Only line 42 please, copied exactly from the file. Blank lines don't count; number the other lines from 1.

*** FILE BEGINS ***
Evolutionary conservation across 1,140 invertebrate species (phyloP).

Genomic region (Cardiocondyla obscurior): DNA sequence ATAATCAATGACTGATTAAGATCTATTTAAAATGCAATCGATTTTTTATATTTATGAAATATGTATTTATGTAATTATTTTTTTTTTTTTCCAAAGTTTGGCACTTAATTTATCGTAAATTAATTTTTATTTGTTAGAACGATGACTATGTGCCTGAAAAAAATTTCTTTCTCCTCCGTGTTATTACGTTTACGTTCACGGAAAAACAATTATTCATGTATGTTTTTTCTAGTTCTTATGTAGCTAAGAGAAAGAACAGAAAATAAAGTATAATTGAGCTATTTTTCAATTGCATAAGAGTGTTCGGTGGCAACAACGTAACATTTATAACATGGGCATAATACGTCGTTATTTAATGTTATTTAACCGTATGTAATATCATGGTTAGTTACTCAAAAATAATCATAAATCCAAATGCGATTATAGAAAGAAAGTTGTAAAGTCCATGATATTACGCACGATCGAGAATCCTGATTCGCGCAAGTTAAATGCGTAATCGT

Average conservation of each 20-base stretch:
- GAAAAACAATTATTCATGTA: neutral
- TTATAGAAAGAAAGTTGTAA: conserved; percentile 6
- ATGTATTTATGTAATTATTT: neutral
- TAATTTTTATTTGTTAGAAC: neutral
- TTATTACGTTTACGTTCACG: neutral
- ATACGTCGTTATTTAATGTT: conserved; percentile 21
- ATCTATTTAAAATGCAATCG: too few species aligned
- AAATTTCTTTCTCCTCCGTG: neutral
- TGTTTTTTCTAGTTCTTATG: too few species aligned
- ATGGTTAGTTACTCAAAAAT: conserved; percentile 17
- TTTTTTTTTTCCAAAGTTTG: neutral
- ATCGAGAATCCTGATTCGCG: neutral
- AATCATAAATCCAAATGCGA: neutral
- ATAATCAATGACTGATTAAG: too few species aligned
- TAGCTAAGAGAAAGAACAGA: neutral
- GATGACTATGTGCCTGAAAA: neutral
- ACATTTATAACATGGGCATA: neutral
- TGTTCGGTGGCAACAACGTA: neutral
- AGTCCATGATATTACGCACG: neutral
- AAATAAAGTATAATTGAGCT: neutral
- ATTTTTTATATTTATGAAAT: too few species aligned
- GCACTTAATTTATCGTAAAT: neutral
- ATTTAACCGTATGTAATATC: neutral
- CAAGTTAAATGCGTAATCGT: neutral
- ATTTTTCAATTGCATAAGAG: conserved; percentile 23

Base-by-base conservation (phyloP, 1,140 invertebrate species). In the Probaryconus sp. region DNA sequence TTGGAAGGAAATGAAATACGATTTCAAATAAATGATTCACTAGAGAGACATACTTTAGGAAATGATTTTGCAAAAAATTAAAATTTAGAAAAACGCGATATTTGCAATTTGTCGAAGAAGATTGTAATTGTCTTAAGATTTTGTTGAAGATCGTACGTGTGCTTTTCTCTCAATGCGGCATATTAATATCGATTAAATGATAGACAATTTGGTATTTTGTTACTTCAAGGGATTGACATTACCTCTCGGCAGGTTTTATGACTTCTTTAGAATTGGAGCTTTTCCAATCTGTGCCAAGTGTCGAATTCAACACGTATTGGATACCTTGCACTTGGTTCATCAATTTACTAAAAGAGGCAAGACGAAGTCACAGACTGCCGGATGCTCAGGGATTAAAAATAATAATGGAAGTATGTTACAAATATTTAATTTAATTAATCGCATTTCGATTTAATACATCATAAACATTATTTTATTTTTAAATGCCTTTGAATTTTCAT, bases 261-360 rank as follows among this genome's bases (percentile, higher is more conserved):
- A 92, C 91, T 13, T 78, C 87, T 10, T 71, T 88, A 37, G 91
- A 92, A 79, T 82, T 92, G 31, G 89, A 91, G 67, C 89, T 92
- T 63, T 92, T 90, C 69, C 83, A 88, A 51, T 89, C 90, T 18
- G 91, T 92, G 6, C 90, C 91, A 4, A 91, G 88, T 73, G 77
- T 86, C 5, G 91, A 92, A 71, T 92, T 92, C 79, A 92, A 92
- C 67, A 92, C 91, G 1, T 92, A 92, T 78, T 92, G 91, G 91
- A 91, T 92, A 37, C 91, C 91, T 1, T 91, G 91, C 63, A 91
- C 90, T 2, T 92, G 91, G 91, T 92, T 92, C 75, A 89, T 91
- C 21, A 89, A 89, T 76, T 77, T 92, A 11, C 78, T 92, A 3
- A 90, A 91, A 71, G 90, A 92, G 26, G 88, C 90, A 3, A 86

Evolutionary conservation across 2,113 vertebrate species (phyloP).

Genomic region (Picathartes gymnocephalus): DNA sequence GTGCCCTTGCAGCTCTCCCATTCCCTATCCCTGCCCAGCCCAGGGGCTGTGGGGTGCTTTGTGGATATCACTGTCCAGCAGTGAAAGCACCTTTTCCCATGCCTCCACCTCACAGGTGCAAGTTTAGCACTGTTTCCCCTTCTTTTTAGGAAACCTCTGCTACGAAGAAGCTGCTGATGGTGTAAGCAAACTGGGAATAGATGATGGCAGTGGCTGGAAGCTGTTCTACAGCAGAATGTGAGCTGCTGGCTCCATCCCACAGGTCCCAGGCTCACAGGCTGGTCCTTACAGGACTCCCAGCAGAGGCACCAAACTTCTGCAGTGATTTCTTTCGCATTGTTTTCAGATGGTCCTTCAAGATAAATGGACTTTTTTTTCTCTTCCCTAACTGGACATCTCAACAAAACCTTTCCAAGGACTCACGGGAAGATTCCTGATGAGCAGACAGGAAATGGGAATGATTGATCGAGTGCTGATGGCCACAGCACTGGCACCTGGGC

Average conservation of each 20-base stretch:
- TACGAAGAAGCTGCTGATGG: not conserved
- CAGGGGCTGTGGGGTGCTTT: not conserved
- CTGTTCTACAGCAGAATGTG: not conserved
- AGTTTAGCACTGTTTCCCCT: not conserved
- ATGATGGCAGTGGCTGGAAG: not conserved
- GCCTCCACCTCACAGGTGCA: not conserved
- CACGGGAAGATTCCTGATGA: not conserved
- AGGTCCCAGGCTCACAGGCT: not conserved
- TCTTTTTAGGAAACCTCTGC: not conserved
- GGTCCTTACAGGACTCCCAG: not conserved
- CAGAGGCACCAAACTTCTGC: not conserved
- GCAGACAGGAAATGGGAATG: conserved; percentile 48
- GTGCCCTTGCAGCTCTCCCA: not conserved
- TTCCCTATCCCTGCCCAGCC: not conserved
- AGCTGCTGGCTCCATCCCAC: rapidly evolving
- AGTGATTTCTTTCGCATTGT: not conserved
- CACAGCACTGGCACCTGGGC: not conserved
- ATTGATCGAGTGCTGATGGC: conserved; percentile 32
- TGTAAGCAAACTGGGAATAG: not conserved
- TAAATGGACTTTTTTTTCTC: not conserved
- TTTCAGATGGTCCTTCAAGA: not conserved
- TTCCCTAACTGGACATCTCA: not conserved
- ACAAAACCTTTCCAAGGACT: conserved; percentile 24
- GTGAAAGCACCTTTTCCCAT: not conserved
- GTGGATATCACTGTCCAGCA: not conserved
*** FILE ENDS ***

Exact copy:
Average conservation of each 20-base stretch: